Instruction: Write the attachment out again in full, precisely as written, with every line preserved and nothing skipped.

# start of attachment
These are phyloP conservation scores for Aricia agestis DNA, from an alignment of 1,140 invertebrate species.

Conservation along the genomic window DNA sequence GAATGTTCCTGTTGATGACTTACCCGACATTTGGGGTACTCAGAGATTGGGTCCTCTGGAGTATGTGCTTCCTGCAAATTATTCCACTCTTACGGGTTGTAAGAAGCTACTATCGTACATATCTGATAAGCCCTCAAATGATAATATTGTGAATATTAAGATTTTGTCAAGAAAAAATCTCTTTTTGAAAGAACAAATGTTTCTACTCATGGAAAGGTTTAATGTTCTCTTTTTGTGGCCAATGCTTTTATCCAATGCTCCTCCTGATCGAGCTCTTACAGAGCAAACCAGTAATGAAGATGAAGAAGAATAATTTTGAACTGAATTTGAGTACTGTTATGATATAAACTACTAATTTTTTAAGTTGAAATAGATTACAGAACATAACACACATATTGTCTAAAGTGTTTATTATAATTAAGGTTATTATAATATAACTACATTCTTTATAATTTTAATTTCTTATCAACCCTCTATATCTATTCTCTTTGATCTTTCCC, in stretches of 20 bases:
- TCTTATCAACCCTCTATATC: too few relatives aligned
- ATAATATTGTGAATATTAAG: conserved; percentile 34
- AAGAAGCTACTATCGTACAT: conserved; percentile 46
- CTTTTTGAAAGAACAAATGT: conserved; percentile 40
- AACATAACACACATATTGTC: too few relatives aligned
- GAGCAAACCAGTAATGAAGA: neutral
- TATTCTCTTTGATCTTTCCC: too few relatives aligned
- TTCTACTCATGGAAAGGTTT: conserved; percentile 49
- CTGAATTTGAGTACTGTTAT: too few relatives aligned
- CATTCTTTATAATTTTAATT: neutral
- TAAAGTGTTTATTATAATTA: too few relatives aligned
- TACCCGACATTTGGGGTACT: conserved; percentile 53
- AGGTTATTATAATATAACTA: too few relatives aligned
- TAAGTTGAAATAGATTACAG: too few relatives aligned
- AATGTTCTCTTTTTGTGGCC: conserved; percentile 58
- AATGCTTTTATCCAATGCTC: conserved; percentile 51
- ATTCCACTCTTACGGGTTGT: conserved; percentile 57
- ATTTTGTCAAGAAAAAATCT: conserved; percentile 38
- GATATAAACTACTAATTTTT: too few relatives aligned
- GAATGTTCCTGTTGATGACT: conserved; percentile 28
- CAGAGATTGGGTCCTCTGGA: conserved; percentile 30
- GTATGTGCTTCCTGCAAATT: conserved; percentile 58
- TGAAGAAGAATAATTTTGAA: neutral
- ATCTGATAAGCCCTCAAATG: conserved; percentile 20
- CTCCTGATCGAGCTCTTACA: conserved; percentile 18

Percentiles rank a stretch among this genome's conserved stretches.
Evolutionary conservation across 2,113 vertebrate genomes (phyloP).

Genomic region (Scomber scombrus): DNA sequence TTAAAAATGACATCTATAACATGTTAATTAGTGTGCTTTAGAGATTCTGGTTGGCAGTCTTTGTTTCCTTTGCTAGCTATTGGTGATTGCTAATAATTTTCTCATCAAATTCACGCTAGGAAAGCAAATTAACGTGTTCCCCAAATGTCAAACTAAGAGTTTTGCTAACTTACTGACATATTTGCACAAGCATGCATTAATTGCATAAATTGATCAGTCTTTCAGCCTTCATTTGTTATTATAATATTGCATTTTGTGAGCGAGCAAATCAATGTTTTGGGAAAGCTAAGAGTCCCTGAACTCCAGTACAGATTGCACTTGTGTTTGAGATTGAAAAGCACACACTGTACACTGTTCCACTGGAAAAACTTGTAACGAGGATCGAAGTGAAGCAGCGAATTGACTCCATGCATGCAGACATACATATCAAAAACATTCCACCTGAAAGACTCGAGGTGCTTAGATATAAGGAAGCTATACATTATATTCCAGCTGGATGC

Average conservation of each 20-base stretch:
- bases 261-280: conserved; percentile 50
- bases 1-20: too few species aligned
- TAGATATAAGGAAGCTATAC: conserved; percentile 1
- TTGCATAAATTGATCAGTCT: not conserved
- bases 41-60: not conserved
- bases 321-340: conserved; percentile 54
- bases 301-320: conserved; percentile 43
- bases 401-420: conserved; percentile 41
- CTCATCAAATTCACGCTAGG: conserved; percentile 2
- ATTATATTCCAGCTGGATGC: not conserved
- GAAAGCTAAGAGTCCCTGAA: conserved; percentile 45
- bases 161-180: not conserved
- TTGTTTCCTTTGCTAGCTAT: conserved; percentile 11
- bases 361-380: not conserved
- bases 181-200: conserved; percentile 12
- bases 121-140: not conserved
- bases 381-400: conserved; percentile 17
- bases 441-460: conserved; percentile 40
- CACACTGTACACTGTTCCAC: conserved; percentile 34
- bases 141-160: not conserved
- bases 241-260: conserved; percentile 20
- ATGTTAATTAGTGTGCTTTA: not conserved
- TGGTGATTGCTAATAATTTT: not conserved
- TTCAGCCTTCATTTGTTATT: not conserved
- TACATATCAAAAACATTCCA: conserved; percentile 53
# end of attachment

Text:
These are phyloP conservation scores for Aricia agestis DNA, from an alignment of 1,140 invertebrate species.

Conservation along the genomic window DNA sequence GAATGTTCCTGTTGATGACTTACCCGACATTTGGGGTACTCAGAGATTGGGTCCTCTGGAGTATGTGCTTCCTGCAAATTATTCCACTCTTACGGGTTGTAAGAAGCTACTATCGTACATATCTGATAAGCCCTCAAATGATAATATTGTGAATATTAAGATTTTGTCAAGAAAAAATCTCTTTTTGAAAGAACAAATGTTTCTACTCATGGAAAGGTTTAATGTTCTCTTTTTGTGGCCAATGCTTTTATCCAATGCTCCTCCTGATCGAGCTCTTACAGAGCAAACCAGTAATGAAGATGAAGAAGAATAATTTTGAACTGAATTTGAGTACTGTTATGATATAAACTACTAATTTTTTAAGTTGAAATAGATTACAGAACATAACACACATATTGTCTAAAGTGTTTATTATAATTAAGGTTATTATAATATAACTACATTCTTTATAATTTTAATTTCTTATCAACCCTCTATATCTATTCTCTTTGATCTTTCCC, in stretches of 20 bases:
- TCTTATCAACCCTCTATATC: too few relatives aligned
- ATAATATTGTGAATATTAAG: conserved; percentile 34
- AAGAAGCTACTATCGTACAT: conserved; percentile 46
- CTTTTTGAAAGAACAAATGT: conserved; percentile 40
- AACATAACACACATATTGTC: too few relatives aligned
- GAGCAAACCAGTAATGAAGA: neutral
- TATTCTCTTTGATCTTTCCC: too few relatives aligned
- TTCTACTCATGGAAAGGTTT: conserved; percentile 49
- CTGAATTTGAGTACTGTTAT: too few relatives aligned
- CATTCTTTATAATTTTAATT: neutral
- TAAAGTGTTTATTATAATTA: too few relatives aligned
- TACCCGACATTTGGGGTACT: conserved; percentile 53
- AGGTTATTATAATATAACTA: too few relatives aligned
- TAAGTTGAAATAGATTACAG: too few relatives aligned
- AATGTTCTCTTTTTGTGGCC: conserved; percentile 58
- AATGCTTTTATCCAATGCTC: conserved; percentile 51
- ATTCCACTCTTACGGGTTGT: conserved; percentile 57
- ATTTTGTCAAGAAAAAATCT: conserved; percentile 38
- GATATAAACTACTAATTTTT: too few relatives aligned
- GAATGTTCCTGTTGATGACT: conserved; percentile 28
- CAGAGATTGGGTCCTCTGGA: conserved; percentile 30
- GTATGTGCTTCCTGCAAATT: conserved; percentile 58
- TGAAGAAGAATAATTTTGAA: neutral
- ATCTGATAAGCCCTCAAATG: conserved; percentile 20
- CTCCTGATCGAGCTCTTACA: conserved; percentile 18

Percentiles rank a stretch among this genome's conserved stretches.
Evolutionary conservation across 2,113 vertebrate genomes (phyloP).

Genomic region (Scomber scombrus): DNA sequence TTAAAAATGACATCTATAACATGTTAATTAGTGTGCTTTAGAGATTCTGGTTGGCAGTCTTTGTTTCCTTTGCTAGCTATTGGTGATTGCTAATAATTTTCTCATCAAATTCACGCTAGGAAAGCAAATTAACGTGTTCCCCAAATGTCAAACTAAGAGTTTTGCTAACTTACTGACATATTTGCACAAGCATGCATTAATTGCATAAATTGATCAGTCTTTCAGCCTTCATTTGTTATTATAATATTGCATTTTGTGAGCGAGCAAATCAATGTTTTGGGAAAGCTAAGAGTCCCTGAACTCCAGTACAGATTGCACTTGTGTTTGAGATTGAAAAGCACACACTGTACACTGTTCCACTGGAAAAACTTGTAACGAGGATCGAAGTGAAGCAGCGAATTGACTCCATGCATGCAGACATACATATCAAAAACATTCCACCTGAAAGACTCGAGGTGCTTAGATATAAGGAAGCTATACATTATATTCCAGCTGGATGC

Average conservation of each 20-base stretch:
- bases 261-280: conserved; percentile 50
- bases 1-20: too few species aligned
- TAGATATAAGGAAGCTATAC: conserved; percentile 1
- TTGCATAAATTGATCAGTCT: not conserved
- bases 41-60: not conserved
- bases 321-340: conserved; percentile 54
- bases 301-320: conserved; percentile 43
- bases 401-420: conserved; percentile 41
- CTCATCAAATTCACGCTAGG: conserved; percentile 2
- ATTATATTCCAGCTGGATGC: not conserved
- GAAAGCTAAGAGTCCCTGAA: conserved; percentile 45
- bases 161-180: not conserved
- TTGTTTCCTTTGCTAGCTAT: conserved; percentile 11
- bases 361-380: not conserved
- bases 181-200: conserved; percentile 12
- bases 121-140: not conserved
- bases 381-400: conserved; percentile 17
- bases 441-460: conserved; percentile 40
- CACACTGTACACTGTTCCAC: conserved; percentile 34
- bases 141-160: not conserved
- bases 241-260: conserved; percentile 20
- ATGTTAATTAGTGTGCTTTA: not conserved
- TGGTGATTGCTAATAATTTT: not conserved
- TTCAGCCTTCATTTGTTATT: not conserved
- TACATATCAAAAACATTCCA: conserved; percentile 53